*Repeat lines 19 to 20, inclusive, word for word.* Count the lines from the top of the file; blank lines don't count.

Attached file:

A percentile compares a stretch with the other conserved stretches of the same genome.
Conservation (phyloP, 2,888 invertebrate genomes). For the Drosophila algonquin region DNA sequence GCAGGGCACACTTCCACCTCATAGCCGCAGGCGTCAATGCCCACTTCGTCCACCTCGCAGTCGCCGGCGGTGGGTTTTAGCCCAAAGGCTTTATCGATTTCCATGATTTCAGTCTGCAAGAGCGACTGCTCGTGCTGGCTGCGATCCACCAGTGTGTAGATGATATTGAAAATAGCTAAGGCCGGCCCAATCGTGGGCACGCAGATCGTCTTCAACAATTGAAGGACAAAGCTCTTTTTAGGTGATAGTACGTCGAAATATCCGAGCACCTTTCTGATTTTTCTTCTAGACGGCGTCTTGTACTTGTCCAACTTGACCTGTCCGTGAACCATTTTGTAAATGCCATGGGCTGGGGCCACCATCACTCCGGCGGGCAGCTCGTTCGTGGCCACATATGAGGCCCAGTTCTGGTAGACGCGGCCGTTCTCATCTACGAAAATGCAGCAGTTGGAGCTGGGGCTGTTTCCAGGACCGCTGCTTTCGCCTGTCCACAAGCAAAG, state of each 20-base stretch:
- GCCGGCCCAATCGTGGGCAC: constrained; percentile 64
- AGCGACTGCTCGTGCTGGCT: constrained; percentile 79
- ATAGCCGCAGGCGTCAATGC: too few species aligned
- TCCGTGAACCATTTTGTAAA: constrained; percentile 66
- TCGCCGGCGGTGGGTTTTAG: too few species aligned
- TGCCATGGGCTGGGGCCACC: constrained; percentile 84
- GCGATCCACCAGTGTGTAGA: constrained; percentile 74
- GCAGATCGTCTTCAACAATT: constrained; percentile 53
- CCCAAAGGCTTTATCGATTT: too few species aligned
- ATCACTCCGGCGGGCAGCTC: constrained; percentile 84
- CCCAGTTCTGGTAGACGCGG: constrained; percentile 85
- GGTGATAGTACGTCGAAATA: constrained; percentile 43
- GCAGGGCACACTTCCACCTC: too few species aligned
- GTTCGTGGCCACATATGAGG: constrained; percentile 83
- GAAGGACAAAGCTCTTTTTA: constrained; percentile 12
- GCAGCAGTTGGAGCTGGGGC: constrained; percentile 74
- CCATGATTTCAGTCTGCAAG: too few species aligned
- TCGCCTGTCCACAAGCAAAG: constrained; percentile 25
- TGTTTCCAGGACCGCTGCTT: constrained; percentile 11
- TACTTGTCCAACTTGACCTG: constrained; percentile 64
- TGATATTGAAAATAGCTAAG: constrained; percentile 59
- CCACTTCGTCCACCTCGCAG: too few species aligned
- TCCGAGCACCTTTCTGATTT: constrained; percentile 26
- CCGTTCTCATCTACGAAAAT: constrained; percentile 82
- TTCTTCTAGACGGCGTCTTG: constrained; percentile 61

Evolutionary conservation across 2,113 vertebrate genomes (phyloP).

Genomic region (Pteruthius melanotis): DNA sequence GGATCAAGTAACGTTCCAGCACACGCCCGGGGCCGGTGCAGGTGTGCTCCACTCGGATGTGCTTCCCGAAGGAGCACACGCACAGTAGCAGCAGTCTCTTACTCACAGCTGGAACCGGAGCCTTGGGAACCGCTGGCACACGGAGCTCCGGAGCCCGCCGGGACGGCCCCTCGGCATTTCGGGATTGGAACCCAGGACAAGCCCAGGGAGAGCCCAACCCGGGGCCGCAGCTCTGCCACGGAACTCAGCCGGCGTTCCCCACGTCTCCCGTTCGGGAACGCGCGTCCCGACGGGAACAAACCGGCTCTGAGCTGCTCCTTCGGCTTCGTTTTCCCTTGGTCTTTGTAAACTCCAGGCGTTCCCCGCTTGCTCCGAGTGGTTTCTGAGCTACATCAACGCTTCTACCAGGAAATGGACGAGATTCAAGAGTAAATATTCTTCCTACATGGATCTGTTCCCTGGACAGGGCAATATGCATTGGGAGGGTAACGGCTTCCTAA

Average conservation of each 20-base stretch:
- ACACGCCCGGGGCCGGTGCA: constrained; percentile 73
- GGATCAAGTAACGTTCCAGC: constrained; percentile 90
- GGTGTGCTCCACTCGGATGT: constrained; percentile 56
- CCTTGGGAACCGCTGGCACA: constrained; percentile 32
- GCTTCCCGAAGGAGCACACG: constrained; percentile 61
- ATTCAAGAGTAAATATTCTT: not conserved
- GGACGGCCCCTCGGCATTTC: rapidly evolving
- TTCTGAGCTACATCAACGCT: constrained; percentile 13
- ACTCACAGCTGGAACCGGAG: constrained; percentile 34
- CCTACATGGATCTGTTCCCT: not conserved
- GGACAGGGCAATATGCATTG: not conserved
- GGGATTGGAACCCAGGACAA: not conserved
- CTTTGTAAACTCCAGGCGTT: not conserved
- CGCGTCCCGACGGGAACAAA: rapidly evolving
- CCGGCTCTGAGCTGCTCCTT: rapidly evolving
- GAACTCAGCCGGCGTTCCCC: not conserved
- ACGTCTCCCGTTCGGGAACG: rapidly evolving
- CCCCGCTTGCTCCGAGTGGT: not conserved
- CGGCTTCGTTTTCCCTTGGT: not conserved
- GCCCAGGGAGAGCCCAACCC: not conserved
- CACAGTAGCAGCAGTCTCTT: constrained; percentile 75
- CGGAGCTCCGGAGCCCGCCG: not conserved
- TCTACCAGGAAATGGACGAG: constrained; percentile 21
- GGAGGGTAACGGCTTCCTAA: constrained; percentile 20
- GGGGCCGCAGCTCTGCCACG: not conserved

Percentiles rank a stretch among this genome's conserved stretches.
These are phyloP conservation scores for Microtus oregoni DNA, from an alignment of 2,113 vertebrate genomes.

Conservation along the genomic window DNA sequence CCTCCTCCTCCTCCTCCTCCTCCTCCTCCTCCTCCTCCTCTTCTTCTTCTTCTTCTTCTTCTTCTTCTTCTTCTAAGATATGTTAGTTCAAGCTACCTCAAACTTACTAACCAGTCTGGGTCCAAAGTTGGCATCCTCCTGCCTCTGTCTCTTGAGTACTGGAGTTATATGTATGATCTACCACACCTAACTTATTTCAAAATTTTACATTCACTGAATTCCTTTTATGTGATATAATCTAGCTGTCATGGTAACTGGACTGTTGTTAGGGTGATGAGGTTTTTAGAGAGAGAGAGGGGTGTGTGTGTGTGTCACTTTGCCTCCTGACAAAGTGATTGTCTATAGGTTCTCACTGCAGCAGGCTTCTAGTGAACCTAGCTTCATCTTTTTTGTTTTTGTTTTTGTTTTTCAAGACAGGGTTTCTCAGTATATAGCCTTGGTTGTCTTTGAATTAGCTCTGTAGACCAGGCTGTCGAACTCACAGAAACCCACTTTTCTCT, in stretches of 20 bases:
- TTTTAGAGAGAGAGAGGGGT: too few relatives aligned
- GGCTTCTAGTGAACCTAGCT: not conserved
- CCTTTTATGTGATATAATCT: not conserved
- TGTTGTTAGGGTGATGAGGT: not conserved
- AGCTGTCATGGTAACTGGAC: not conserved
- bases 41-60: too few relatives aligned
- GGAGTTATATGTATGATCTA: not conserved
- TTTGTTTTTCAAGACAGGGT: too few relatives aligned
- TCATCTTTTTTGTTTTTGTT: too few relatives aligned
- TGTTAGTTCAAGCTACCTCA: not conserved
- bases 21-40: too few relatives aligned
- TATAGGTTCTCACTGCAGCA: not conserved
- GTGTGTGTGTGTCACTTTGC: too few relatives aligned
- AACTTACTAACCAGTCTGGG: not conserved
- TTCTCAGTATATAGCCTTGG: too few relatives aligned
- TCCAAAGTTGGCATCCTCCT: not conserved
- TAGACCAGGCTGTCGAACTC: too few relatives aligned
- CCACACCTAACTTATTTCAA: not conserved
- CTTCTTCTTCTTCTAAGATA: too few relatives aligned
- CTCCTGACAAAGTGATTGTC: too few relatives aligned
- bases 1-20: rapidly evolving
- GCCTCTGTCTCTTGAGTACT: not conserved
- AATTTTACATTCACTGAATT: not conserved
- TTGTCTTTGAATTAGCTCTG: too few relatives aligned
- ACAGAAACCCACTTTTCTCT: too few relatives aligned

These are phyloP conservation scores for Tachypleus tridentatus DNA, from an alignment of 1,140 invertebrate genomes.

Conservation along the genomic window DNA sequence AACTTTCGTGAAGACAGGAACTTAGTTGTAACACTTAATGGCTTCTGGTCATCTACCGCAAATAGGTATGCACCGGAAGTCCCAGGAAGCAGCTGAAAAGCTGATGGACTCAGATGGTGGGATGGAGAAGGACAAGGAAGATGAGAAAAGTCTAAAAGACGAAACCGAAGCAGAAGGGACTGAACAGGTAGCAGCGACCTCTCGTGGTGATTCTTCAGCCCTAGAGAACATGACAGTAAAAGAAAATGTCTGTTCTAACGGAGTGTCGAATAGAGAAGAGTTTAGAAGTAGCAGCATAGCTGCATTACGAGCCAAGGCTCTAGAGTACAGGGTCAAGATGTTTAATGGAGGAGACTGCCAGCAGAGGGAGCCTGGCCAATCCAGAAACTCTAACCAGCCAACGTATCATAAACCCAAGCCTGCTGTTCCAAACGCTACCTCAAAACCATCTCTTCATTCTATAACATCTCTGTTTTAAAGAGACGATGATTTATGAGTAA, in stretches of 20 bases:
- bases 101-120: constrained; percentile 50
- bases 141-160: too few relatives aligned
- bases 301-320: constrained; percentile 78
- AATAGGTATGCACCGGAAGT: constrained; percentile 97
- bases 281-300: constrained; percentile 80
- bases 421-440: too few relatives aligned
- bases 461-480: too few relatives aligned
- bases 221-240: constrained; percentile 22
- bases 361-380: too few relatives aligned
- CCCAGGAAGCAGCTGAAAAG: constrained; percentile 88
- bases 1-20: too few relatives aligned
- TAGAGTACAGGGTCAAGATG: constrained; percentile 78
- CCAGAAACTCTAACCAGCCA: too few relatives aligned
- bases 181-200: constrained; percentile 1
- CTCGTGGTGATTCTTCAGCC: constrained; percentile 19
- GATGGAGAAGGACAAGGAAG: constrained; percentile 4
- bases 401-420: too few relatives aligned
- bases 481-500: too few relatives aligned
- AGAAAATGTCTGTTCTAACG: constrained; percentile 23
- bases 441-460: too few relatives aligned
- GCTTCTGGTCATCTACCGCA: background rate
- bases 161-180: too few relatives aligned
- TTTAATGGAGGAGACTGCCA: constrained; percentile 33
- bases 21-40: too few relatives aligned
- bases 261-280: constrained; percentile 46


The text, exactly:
- CCATGATTTCAGTCTGCAAG: too few species aligned
- TCGCCTGTCCACAAGCAAAG: constrained; percentile 25